Metric 3: Precipitation (PPT) and Vapor Pressure Deficit (VPD) Thresholds
Field observations of P. edulis mortality across central NM, USA in response to the 2000s drought were highly variable with two thresholds for mortality identified: sites with 2-year precipitation > 600 mm or for warm season (May-August) mean VPD over 2 years of < 1.7 kPa, had little to no mortality (< 10%), whereas at sites with < 600 mm or > 1.7 kPa, plant mortality was highly variable (0% to ~100%; Clifford et al., 2013).
Metric 4: Bioclimatic Envelope for Mortality
A new type of bioclimatic envelope that focuses exclusively on mortality events for P. edulis was developed for saplings and small reproductively mature sized trees, based largely on climate manipulation experiments that varied precipitation and temperature (Law et al., in press). This bioclimatic envelope estimates a boundary between survival and mortality as a function of length of a dry period and growing season temperature. It indicates that at warmer temperatures (or greater VPD), the duration that P. edulis can survive is reduced.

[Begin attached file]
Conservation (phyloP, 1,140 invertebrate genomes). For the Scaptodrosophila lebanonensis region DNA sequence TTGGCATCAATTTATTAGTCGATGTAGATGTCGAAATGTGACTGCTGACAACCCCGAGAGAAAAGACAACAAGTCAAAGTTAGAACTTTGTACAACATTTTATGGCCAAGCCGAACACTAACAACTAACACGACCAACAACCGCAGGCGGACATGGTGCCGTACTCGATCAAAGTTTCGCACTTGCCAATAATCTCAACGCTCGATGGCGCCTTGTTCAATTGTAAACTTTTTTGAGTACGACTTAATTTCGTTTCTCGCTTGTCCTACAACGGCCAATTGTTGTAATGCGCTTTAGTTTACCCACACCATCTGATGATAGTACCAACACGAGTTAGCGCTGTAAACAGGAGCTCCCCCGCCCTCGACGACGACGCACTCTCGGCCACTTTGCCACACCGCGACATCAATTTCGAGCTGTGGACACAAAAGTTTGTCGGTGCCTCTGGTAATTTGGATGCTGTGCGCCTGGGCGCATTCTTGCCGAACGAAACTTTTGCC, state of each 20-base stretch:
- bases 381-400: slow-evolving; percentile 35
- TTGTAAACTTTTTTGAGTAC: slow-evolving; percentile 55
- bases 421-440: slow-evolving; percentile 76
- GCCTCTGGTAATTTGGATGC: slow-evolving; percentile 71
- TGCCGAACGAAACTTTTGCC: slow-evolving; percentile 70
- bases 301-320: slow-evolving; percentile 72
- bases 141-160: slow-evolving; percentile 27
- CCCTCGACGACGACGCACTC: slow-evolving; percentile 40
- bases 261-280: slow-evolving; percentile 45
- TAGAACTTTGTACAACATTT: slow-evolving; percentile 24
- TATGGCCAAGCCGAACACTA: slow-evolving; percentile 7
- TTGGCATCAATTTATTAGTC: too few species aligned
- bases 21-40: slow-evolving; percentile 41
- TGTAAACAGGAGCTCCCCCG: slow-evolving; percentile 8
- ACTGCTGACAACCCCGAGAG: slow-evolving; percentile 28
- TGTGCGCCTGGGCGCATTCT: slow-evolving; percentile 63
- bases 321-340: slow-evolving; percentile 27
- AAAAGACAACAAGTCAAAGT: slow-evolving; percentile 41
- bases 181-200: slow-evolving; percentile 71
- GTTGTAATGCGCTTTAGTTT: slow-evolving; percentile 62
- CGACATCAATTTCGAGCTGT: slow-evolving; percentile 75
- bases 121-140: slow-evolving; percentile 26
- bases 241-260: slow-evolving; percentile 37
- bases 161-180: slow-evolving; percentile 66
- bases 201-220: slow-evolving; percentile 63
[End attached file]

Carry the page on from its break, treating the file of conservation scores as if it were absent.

Metrics Based on Direct Ecohydrological or Physiological Thresholds
Metric 5: Water Potential (ψ) Threshold
Plant water stress as reflected in more negative plant water potential, usually measured at the twig scale for P. edulis, has been used to identify threshold values at which tree mortality occurs (Sperry et al., 1988; McDowell et al., 2008) and can be measured in the field. Although the plant water potential for stomatal closure varies somewhat (Breshears et al., 2009b), values associated with greater stress may be more variable among sites (Linton et al., 1998; West et al., 2007; Koepke and Kolb, 2013). A review of experimental studies of drought found that this metric occurred in association with mortality of every tree species studied (Adams et al., 2017b).
Metric 6: Percent Loss of Conductivity (PLC)